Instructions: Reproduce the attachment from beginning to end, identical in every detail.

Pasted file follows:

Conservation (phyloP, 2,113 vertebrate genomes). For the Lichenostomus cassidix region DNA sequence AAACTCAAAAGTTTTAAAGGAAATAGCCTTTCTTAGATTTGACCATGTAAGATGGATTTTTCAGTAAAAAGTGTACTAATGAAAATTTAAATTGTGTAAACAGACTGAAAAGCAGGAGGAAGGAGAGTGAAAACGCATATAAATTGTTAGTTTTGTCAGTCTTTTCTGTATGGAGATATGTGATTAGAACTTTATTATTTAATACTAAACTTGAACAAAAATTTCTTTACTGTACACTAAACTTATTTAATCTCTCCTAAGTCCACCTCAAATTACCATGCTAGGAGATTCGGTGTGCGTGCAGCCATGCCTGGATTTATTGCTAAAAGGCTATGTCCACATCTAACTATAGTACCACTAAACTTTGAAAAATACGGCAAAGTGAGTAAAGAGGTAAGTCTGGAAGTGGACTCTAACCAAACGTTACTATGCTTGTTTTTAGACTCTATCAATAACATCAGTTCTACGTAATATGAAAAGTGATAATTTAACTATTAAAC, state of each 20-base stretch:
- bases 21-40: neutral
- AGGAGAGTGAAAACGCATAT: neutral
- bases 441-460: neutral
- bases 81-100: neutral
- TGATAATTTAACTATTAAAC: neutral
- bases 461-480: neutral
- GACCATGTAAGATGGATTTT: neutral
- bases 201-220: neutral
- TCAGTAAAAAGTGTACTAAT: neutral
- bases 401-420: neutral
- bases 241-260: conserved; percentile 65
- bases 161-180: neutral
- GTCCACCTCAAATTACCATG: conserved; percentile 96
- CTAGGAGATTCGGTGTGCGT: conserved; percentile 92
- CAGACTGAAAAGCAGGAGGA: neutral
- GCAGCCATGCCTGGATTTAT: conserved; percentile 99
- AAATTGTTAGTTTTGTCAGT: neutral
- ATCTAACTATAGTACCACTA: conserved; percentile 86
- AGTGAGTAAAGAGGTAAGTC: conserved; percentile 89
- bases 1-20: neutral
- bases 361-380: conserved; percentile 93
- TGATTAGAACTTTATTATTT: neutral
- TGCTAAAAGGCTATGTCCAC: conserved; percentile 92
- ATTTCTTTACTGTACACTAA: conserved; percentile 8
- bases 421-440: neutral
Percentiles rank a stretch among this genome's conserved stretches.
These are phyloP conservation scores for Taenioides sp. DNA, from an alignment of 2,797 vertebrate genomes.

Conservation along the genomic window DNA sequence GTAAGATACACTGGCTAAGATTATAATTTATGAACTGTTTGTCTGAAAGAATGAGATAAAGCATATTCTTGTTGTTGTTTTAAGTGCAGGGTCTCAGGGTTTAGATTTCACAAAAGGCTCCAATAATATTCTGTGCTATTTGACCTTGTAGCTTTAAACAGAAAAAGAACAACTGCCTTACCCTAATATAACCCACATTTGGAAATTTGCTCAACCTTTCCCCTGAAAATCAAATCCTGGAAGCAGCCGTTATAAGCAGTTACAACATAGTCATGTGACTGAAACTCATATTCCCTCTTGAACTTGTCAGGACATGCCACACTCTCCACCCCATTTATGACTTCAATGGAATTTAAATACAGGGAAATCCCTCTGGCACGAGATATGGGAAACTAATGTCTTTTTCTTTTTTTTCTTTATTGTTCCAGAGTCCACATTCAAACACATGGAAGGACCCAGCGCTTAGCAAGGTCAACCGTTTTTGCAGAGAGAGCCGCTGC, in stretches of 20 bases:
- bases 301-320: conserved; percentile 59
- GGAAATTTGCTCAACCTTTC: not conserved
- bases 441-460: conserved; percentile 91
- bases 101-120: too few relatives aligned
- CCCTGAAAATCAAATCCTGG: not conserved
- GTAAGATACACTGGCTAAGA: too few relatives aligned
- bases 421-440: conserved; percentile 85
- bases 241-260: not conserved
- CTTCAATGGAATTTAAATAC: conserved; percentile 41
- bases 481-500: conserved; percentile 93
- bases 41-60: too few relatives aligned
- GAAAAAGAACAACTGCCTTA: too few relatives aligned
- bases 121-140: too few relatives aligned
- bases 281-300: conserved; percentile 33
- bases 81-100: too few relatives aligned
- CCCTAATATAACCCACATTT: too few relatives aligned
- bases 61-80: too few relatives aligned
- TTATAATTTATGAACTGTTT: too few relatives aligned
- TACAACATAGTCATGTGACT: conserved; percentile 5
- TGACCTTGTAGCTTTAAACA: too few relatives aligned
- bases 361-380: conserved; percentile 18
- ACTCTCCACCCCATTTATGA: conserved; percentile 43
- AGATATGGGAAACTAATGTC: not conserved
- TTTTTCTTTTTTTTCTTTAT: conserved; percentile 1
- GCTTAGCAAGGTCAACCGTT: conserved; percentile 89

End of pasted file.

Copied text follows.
Conservation (phyloP, 2,113 vertebrate genomes). For the Lichenostomus cassidix region DNA sequence AAACTCAAAAGTTTTAAAGGAAATAGCCTTTCTTAGATTTGACCATGTAAGATGGATTTTTCAGTAAAAAGTGTACTAATGAAAATTTAAATTGTGTAAACAGACTGAAAAGCAGGAGGAAGGAGAGTGAAAACGCATATAAATTGTTAGTTTTGTCAGTCTTTTCTGTATGGAGATATGTGATTAGAACTTTATTATTTAATACTAAACTTGAACAAAAATTTCTTTACTGTACACTAAACTTATTTAATCTCTCCTAAGTCCACCTCAAATTACCATGCTAGGAGATTCGGTGTGCGTGCAGCCATGCCTGGATTTATTGCTAAAAGGCTATGTCCACATCTAACTATAGTACCACTAAACTTTGAAAAATACGGCAAAGTGAGTAAAGAGGTAAGTCTGGAAGTGGACTCTAACCAAACGTTACTATGCTTGTTTTTAGACTCTATCAATAACATCAGTTCTACGTAATATGAAAAGTGATAATTTAACTATTAAAC, state of each 20-base stretch:
- bases 21-40: neutral
- AGGAGAGTGAAAACGCATAT: neutral
- bases 441-460: neutral
- bases 81-100: neutral
- TGATAATTTAACTATTAAAC: neutral
- bases 461-480: neutral
- GACCATGTAAGATGGATTTT: neutral
- bases 201-220: neutral
- TCAGTAAAAAGTGTACTAAT: neutral
- bases 401-420: neutral
- bases 241-260: conserved; percentile 65
- bases 161-180: neutral
- GTCCACCTCAAATTACCATG: conserved; percentile 96
- CTAGGAGATTCGGTGTGCGT: conserved; percentile 92
- CAGACTGAAAAGCAGGAGGA: neutral
- GCAGCCATGCCTGGATTTAT: conserved; percentile 99
- AAATTGTTAGTTTTGTCAGT: neutral
- ATCTAACTATAGTACCACTA: conserved; percentile 86
- AGTGAGTAAAGAGGTAAGTC: conserved; percentile 89
- bases 1-20: neutral
- bases 361-380: conserved; percentile 93
- TGATTAGAACTTTATTATTT: neutral
- TGCTAAAAGGCTATGTCCAC: conserved; percentile 92
- ATTTCTTTACTGTACACTAA: conserved; percentile 8
- bases 421-440: neutral
Percentiles rank a stretch among this genome's conserved stretches.
These are phyloP conservation scores for Taenioides sp. DNA, from an alignment of 2,797 vertebrate genomes.

Conservation along the genomic window DNA sequence GTAAGATACACTGGCTAAGATTATAATTTATGAACTGTTTGTCTGAAAGAATGAGATAAAGCATATTCTTGTTGTTGTTTTAAGTGCAGGGTCTCAGGGTTTAGATTTCACAAAAGGCTCCAATAATATTCTGTGCTATTTGACCTTGTAGCTTTAAACAGAAAAAGAACAACTGCCTTACCCTAATATAACCCACATTTGGAAATTTGCTCAACCTTTCCCCTGAAAATCAAATCCTGGAAGCAGCCGTTATAAGCAGTTACAACATAGTCATGTGACTGAAACTCATATTCCCTCTTGAACTTGTCAGGACATGCCACACTCTCCACCCCATTTATGACTTCAATGGAATTTAAATACAGGGAAATCCCTCTGGCACGAGATATGGGAAACTAATGTCTTTTTCTTTTTTTTCTTTATTGTTCCAGAGTCCACATTCAAACACATGGAAGGACCCAGCGCTTAGCAAGGTCAACCGTTTTTGCAGAGAGAGCCGCTGC, in stretches of 20 bases:
- bases 301-320: conserved; percentile 59
- GGAAATTTGCTCAACCTTTC: not conserved
- bases 441-460: conserved; percentile 91
- bases 101-120: too few relatives aligned
- CCCTGAAAATCAAATCCTGG: not conserved
- GTAAGATACACTGGCTAAGA: too few relatives aligned
- bases 421-440: conserved; percentile 85
- bases 241-260: not conserved
- CTTCAATGGAATTTAAATAC: conserved; percentile 41
- bases 481-500: conserved; percentile 93
- bases 41-60: too few relatives aligned
- GAAAAAGAACAACTGCCTTA: too few relatives aligned
- bases 121-140: too few relatives aligned
- bases 281-300: conserved; percentile 33
- bases 81-100: too few relatives aligned
- CCCTAATATAACCCACATTT: too few relatives aligned
- bases 61-80: too few relatives aligned
- TTATAATTTATGAACTGTTT: too few relatives aligned
- TACAACATAGTCATGTGACT: conserved; percentile 5
- TGACCTTGTAGCTTTAAACA: too few relatives aligned
- bases 361-380: conserved; percentile 18
- ACTCTCCACCCCATTTATGA: conserved; percentile 43
- AGATATGGGAAACTAATGTC: not conserved
- TTTTTCTTTTTTTTCTTTAT: conserved; percentile 1
- GCTTAGCAAGGTCAACCGTT: conserved; percentile 89